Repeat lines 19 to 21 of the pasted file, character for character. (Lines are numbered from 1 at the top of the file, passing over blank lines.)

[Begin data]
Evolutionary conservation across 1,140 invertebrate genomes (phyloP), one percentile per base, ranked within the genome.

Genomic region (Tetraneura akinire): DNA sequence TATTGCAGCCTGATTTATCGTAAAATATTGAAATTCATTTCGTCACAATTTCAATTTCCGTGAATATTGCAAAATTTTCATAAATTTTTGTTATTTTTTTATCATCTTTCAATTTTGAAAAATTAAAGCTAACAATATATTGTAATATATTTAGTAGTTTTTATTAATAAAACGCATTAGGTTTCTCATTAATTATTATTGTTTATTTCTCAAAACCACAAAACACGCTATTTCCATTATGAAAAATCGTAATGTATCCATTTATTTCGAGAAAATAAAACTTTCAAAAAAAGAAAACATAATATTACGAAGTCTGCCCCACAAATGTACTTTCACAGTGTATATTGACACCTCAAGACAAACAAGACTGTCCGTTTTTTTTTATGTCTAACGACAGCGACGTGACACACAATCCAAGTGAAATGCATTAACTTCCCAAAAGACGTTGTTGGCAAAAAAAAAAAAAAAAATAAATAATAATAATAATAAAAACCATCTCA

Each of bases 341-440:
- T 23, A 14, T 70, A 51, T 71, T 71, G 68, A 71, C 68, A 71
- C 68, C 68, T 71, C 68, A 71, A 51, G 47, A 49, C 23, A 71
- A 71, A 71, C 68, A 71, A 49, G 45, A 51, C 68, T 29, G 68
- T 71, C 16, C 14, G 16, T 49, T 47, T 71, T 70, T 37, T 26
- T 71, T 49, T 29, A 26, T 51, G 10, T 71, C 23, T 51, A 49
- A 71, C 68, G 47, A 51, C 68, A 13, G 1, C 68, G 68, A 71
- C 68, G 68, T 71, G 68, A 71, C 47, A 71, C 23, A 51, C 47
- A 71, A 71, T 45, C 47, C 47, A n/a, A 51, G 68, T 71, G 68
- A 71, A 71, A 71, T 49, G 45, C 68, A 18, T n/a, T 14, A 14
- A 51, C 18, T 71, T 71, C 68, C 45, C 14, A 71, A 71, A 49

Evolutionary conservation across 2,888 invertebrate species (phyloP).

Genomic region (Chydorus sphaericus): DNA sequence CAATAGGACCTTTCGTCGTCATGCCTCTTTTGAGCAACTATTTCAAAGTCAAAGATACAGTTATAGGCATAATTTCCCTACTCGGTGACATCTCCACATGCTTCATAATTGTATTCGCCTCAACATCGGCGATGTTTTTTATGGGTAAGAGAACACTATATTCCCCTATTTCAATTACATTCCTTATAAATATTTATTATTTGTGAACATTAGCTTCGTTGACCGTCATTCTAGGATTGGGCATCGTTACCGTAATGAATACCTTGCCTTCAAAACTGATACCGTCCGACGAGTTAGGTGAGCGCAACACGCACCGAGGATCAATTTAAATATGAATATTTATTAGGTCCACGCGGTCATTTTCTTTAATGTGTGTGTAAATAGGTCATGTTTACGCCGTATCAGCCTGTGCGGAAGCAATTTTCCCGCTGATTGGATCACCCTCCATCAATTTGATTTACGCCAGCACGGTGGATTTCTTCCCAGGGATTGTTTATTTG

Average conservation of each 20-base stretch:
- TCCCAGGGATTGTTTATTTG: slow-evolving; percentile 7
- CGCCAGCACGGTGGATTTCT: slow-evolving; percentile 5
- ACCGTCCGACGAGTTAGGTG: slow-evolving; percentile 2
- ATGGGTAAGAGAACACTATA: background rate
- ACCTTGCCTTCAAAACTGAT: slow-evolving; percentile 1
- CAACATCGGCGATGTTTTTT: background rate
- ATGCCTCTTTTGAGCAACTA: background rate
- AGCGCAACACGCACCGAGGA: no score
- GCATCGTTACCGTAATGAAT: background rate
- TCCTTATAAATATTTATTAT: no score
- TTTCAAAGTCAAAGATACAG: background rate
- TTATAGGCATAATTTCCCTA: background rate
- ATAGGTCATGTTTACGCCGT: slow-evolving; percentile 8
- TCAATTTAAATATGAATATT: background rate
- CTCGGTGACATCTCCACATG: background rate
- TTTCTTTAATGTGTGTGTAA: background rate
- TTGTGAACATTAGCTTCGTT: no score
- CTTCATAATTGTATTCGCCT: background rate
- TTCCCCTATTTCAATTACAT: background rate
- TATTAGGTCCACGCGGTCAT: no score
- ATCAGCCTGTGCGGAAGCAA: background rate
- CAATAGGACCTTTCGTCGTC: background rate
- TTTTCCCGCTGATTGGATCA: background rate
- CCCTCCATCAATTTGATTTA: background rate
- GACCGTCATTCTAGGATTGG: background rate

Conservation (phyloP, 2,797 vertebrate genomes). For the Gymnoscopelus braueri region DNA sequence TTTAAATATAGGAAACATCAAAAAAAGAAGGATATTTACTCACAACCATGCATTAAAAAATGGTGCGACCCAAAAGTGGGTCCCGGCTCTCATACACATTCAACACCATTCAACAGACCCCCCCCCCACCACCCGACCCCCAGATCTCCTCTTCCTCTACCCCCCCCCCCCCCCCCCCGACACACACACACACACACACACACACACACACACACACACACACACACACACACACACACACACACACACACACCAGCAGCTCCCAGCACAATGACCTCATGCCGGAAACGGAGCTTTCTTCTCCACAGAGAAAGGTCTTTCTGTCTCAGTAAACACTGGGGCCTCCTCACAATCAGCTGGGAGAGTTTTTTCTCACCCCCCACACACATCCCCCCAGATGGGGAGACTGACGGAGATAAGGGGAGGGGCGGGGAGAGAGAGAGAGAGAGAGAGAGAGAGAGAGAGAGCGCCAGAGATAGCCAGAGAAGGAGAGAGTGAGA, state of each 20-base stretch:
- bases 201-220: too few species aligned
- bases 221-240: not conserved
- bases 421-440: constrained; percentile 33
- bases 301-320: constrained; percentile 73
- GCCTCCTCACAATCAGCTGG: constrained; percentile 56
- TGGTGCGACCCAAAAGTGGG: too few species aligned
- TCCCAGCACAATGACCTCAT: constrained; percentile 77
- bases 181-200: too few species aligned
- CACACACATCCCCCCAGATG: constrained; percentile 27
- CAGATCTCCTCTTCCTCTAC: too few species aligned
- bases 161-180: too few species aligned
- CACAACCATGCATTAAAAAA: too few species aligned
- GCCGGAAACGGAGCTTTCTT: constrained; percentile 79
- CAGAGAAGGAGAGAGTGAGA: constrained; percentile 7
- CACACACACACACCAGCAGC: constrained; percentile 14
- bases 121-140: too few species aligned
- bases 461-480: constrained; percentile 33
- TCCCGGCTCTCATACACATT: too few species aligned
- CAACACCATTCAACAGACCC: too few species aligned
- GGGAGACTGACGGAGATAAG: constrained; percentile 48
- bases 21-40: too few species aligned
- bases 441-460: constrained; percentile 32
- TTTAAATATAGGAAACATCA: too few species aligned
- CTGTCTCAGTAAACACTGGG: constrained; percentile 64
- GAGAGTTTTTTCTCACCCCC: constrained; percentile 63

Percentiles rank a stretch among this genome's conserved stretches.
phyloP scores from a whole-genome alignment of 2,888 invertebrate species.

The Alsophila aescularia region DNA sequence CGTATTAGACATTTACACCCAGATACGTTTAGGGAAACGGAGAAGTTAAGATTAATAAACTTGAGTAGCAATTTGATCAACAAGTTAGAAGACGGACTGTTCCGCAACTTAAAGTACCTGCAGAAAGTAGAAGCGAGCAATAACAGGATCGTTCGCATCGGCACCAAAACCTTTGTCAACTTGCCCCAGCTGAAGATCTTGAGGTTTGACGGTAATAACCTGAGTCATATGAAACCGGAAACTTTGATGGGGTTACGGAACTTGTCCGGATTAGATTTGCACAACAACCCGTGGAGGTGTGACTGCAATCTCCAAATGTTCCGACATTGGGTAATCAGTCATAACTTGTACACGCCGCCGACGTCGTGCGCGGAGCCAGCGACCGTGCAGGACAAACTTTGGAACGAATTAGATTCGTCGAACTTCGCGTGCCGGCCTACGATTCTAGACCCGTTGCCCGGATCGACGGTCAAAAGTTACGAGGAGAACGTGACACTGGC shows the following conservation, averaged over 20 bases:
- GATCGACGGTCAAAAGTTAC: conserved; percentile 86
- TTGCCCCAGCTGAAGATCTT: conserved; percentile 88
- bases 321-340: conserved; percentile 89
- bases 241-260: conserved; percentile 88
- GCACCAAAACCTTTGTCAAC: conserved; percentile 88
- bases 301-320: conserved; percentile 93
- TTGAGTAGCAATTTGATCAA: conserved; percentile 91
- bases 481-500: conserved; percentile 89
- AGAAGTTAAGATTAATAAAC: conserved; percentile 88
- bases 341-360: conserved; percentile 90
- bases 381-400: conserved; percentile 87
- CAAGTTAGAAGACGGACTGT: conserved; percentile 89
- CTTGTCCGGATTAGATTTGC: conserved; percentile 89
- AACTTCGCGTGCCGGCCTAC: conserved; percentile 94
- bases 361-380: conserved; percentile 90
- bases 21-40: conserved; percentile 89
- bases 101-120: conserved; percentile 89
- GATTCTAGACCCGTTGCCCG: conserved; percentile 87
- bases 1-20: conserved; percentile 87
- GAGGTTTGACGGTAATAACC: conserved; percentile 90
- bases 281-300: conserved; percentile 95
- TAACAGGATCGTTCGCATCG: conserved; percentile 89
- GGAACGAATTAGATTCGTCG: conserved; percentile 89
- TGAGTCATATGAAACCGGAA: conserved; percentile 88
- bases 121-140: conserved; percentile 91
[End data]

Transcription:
- ACCGTCCGACGAGTTAGGTG: slow-evolving; percentile 2
- ATGGGTAAGAGAACACTATA: background rate
- ACCTTGCCTTCAAAACTGAT: slow-evolving; percentile 1